Tuesday, 6 March 2012

Play-Based Early Intervention Therapy, Toronto

Our play-based approach is really the cornerstone of our therapy programs; it's how we reach the littlest ones. We (my incredibly dedicated team and I) use play to target goals from all domains (that is, from fine motor to gross motor, from toileting to self care using the ABLLS-R to guide our assessment).  We are constantly looking at the whole picture to make sure meaningful change can happen that lasts overtime, and across environment...otherwise, what's the point?
 All of our learners are unique in their specific profiles, but many share similar needs including a large focus on the development of communication skills. Our team of therapists acknowledges that before meaningful two-way communication can occur, a child has to be willing to accept feedback from another person. This is important in how we relate to early-learners, who are still developing these essential learning to learn skills. 
In early-intervention we want to set the child up for success (that's why we use error-less teaching to inspire confidence), so we always add "demands" but let's call it, invitations to perform... in a very calculated and systematic way using the principle of shaping to gradually impact overall performance ability. It is so  important to remember that a 1:1 experience can be intense for a child that is most comfortable in isolation or with their parent/caregiver. It is important not to place demands quickly with an early-learner, or at all (with any learner) if it "seems like" a demand (this is true at any age).  I am not saying the child should never have to follow rules, there should be rules for safety and even conformity, BUT and this is the big BUT...I cannot stand when I go to a school a school, or class, and there is a rule for EVERYTHING. Here's my rule about rules...if you cannot remember all the rules off the top of your head, you have too many. You are not a drill Sargent, even if you are strict in your requirement for the top priority rules to be followed. Like, we are strict about no running in the halls, that is an safety issue. We are strict about not leaving the room without a teacher, it's a safety issue. We try to remember to put caps on markers, and we try to remember to listen when the teacher is talking. We are not perfect! We don't let kids run loose, but we also know rules won't do the teaching!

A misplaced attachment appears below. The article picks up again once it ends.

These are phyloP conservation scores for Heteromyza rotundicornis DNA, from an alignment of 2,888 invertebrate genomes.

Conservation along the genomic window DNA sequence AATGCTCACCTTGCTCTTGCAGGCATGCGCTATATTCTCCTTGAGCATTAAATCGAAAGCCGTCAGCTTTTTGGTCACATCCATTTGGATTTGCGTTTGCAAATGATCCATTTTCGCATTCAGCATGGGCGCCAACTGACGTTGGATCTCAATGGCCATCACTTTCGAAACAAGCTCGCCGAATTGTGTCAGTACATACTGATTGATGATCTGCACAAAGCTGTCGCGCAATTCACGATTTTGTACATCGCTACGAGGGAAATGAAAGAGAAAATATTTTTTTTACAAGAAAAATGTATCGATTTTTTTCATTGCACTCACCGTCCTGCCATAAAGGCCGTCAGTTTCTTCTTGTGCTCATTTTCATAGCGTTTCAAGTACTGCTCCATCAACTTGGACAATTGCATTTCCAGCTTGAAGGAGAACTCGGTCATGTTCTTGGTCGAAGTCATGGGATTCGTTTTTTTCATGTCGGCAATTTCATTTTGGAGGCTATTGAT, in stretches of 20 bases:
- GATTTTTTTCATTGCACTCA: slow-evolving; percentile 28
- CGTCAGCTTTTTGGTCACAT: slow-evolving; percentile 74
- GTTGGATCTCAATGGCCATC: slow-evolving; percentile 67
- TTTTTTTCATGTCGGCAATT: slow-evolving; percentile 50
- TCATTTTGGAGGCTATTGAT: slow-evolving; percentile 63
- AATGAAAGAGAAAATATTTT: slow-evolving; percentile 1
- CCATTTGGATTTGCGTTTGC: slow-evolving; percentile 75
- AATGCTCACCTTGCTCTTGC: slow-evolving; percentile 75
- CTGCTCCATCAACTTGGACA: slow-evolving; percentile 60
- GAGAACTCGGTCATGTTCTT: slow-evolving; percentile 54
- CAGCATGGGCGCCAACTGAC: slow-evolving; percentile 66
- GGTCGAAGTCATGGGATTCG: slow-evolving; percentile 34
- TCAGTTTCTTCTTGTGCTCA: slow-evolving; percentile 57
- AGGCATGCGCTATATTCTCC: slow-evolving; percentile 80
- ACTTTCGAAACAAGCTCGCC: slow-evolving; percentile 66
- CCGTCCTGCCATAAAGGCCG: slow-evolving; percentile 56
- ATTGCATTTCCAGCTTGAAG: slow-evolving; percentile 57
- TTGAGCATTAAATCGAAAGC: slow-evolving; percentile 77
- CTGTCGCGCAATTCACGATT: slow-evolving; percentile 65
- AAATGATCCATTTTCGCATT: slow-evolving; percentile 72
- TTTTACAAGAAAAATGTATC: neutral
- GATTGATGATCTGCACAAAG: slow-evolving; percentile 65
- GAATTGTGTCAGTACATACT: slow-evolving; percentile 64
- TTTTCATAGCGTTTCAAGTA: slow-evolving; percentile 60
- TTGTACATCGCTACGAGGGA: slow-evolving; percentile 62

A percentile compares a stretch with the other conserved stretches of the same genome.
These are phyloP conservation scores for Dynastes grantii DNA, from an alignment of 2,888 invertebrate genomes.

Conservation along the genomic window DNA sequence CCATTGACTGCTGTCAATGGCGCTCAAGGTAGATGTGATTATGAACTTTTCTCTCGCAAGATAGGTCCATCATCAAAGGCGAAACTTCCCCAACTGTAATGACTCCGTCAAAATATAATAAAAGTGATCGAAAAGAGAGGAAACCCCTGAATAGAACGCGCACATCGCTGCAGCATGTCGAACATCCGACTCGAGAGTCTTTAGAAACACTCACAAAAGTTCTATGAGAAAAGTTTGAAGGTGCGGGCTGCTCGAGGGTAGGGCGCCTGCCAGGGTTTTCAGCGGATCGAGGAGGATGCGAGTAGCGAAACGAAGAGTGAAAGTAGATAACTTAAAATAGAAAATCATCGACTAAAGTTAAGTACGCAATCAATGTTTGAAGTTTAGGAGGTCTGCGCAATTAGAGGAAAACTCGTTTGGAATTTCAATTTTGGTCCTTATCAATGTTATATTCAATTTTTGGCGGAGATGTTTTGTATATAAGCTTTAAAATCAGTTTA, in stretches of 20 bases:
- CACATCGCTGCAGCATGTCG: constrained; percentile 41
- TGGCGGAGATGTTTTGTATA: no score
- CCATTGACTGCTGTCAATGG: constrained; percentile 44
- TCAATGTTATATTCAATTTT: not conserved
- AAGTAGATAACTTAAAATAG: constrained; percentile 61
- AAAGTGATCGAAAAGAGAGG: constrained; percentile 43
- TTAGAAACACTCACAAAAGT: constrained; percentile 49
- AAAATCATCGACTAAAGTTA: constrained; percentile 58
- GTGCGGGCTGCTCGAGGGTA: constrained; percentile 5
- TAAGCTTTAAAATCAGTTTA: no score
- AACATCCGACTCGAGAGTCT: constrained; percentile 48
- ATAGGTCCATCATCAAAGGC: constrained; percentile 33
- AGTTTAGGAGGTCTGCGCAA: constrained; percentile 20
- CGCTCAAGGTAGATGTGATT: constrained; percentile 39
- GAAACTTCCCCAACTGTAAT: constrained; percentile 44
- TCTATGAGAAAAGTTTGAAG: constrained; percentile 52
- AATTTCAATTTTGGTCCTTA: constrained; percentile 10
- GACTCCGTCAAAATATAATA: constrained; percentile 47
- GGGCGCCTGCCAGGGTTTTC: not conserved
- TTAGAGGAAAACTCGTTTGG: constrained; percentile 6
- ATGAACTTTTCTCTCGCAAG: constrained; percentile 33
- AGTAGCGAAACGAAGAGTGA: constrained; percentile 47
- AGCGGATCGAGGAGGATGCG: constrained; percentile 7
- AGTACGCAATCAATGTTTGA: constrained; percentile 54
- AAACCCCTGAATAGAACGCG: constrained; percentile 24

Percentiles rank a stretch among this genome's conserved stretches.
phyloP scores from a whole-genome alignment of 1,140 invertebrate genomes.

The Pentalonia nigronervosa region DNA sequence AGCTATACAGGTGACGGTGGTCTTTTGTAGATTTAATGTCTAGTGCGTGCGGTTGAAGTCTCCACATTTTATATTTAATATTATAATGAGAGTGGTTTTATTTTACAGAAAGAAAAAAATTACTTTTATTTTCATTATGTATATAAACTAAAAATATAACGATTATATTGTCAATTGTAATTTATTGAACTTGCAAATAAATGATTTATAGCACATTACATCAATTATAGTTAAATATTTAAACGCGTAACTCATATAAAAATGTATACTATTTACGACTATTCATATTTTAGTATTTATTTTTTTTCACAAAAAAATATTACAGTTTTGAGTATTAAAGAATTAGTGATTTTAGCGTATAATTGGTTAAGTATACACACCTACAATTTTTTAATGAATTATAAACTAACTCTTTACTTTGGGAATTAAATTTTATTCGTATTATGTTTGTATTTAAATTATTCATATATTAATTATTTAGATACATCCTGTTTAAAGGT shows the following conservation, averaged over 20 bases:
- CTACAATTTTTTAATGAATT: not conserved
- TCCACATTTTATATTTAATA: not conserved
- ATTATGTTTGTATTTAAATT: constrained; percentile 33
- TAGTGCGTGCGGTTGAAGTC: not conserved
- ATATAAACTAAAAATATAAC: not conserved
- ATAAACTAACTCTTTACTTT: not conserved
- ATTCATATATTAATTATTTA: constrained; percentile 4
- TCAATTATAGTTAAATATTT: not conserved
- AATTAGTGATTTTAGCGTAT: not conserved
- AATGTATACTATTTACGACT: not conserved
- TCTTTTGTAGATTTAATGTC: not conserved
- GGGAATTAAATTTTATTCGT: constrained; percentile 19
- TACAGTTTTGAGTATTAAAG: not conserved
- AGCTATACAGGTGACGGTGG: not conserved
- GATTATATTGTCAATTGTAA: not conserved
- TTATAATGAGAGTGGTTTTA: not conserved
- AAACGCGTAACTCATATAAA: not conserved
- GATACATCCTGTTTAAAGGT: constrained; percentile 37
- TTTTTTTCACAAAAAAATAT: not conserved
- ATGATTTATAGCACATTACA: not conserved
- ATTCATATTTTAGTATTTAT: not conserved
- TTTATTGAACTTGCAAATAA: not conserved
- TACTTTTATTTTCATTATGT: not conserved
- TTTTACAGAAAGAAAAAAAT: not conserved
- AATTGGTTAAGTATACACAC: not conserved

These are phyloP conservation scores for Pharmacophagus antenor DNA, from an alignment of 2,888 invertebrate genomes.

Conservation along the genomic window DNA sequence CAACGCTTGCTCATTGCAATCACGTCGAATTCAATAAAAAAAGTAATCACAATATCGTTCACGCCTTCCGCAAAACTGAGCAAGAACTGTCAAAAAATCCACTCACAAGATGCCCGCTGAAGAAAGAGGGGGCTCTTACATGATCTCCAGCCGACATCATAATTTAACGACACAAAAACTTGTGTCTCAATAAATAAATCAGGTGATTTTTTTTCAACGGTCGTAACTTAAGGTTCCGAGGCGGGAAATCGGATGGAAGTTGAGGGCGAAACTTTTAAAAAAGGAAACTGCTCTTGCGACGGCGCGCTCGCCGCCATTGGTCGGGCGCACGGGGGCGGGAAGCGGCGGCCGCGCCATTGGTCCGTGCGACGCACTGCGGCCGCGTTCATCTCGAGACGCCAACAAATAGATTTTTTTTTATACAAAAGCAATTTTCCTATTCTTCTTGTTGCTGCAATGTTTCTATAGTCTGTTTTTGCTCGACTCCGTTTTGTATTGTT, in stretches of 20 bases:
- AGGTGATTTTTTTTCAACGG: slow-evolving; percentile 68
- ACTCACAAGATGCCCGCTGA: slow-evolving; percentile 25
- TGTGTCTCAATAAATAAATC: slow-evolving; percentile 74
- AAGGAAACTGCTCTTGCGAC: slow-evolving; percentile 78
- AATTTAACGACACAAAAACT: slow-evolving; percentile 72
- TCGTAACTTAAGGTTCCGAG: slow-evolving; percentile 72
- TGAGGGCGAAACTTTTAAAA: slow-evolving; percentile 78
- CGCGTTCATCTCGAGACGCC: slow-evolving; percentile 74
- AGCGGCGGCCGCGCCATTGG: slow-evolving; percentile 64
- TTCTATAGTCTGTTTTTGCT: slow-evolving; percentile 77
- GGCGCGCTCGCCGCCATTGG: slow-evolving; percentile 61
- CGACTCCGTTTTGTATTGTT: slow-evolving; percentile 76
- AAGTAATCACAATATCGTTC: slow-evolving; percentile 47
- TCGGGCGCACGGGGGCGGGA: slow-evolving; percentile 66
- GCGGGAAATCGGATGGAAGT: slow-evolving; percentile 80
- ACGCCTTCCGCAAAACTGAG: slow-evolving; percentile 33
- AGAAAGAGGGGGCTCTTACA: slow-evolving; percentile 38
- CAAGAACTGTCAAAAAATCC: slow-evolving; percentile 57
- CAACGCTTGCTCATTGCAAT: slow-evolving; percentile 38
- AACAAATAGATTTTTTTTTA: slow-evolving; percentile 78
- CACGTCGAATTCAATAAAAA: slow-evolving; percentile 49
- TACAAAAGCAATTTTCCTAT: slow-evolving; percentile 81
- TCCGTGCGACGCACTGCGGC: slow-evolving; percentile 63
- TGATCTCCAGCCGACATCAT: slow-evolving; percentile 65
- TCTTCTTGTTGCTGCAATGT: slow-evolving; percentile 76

I tend to remind my team that if  an instruction or SD sounds like "do it or else" you are doing something wrong. Instead, I guide my  team to use play to entice the child into the world of whatever your subject matter is; to set the environment up so the child comes across poignant materials, and relevant stimuli. I recommend using gestures, issuing consistent and specific social praise, and maintaining a high level of energy. That's the difference between a good therapist, and a great therapist.
It's so important to be hands-on, but also to stand back long enough to follow your child's lead and to assess what he or she already knows about the subject matter/skill. Following the child's lead is one of the only ways we can truly ensure that our play-based approach remains child-centered and authentic. It's not to say that we don't have overriding goals, like eye-contact, increased speech, answering what questions, labeling various items, performing motor imitation and so on, but we are using novel stimuli.We strive to be very natural in delivery, so as not to come across as a someone who will tell you "how it is", but rather as someone with whom you can explore the world, and better yet, someone you can invite into your own play. We set up mini-discoveries all over the room, and explore the stimuli with the child, as a partner not a drill Sargent (I always go back to that word because of the bad rep. ABA has). 
Why exactly is what we do called Applied Behaviour Analysis and not just Autism Education?
We use principles of reinforcement to shape behaviour/skill development! We analyse behaviour by acknowledging that each behaviour, or habit, plays an important role in communicating something. We know that by analyzing its trends, we can figure out the function it serves and ensure that the child continues to have his or her needs met. This kind of analysis helps us gain a deeper understanding of the child, and when children are nonverbal, or even non conversational, this can be really meaningful. We use principles of verbal behaviour developed by B.F. Skinner, to elicit communication skills in children with language delays. 


  1. Thank you for your write up on your company. I am in the process of starting up my own company focusing also on Play and ABA.

    1. Amazing! A much needed addition to the industry

  2. This is a very nice play therapy. I very liked your this therapy.

    1. Glad you enjoyed! I hope you have been to our new blog, MagnificentMinds.ca in the BLOG section. Best,